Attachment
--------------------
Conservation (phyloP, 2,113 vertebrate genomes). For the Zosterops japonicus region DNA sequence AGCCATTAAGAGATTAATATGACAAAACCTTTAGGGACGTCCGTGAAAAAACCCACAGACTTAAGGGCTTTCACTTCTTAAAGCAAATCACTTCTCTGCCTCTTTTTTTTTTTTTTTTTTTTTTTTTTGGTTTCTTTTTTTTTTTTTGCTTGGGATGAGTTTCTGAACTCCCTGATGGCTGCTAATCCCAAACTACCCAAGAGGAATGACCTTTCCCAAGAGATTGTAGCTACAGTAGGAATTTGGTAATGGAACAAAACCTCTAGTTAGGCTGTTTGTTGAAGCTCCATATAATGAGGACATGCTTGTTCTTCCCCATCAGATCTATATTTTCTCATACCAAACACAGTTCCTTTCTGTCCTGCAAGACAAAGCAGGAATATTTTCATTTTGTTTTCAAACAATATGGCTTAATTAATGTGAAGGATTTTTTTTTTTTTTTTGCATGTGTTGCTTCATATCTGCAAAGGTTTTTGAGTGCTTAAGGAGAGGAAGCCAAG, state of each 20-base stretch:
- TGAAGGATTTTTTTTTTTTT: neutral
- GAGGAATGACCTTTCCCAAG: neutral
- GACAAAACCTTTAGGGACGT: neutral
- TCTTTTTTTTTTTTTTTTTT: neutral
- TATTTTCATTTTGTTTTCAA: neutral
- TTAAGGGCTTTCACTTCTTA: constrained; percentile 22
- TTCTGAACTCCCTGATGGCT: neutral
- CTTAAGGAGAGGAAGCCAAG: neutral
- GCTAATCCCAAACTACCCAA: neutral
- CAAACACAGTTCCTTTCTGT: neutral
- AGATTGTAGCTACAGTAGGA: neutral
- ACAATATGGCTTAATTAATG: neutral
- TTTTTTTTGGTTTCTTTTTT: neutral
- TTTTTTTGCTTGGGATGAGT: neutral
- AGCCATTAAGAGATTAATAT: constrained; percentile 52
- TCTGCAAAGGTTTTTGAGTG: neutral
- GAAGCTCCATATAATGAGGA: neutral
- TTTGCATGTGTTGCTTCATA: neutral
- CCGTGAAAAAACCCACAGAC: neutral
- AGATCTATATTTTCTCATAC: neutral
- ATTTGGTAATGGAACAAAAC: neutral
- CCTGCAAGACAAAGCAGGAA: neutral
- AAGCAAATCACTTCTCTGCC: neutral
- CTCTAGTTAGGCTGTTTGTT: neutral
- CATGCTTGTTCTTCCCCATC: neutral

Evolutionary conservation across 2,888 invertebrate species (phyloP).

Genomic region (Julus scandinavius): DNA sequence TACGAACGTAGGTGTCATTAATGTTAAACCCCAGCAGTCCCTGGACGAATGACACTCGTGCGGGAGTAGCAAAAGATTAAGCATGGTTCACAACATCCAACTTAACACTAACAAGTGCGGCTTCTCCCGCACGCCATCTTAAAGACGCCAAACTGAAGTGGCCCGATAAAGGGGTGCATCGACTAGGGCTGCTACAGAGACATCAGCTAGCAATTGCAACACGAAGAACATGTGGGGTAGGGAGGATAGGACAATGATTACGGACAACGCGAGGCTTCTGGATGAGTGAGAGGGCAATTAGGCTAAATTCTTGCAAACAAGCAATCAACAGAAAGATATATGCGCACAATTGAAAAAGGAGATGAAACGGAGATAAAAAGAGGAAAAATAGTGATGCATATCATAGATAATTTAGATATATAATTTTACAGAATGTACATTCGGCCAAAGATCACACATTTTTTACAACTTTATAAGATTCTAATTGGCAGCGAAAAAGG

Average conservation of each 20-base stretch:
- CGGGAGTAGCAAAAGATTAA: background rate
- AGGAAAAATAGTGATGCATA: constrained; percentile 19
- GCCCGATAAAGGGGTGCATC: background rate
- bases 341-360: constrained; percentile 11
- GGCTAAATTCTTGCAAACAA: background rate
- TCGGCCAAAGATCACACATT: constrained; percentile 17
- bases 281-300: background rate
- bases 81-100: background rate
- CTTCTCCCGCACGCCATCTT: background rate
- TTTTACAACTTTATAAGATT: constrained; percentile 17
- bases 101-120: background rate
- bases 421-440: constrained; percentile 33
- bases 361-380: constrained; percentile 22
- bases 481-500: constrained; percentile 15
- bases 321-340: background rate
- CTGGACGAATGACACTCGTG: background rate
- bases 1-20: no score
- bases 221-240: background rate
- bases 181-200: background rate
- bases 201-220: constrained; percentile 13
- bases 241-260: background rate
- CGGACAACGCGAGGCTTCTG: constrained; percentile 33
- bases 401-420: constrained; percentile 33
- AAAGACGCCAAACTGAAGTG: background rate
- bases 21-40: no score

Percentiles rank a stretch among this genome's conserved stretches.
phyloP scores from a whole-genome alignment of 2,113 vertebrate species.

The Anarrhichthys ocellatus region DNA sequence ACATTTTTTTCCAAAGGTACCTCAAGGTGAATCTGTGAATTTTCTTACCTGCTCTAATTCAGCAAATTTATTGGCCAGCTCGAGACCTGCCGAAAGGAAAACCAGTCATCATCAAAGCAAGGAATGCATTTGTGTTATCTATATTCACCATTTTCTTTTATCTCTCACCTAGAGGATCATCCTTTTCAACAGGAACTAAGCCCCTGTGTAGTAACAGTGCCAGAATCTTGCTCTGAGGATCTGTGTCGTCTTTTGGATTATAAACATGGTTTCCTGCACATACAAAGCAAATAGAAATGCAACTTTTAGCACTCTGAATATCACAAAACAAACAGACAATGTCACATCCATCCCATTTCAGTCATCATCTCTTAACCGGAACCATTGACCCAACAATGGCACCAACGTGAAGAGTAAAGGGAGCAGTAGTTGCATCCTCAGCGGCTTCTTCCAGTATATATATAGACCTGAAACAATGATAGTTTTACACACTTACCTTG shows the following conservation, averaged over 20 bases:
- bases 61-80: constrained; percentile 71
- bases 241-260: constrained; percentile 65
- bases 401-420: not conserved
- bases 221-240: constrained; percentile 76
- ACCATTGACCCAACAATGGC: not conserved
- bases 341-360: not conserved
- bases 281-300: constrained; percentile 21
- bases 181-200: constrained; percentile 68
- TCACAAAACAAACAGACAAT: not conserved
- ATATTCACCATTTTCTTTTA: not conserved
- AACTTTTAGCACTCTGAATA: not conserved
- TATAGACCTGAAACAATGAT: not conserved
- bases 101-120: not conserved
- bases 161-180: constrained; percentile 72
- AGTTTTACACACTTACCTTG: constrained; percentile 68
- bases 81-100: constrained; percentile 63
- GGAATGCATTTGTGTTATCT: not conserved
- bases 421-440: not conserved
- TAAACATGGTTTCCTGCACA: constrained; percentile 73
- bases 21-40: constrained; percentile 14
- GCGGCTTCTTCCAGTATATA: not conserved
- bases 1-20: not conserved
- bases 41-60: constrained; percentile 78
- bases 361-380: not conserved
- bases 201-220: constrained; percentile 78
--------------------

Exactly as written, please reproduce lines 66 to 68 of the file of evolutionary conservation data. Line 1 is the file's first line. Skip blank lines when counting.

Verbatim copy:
- TCACAAAACAAACAGACAAT: not conserved
- ATATTCACCATTTTCTTTTA: not conserved
- AACTTTTAGCACTCTGAATA: not conserved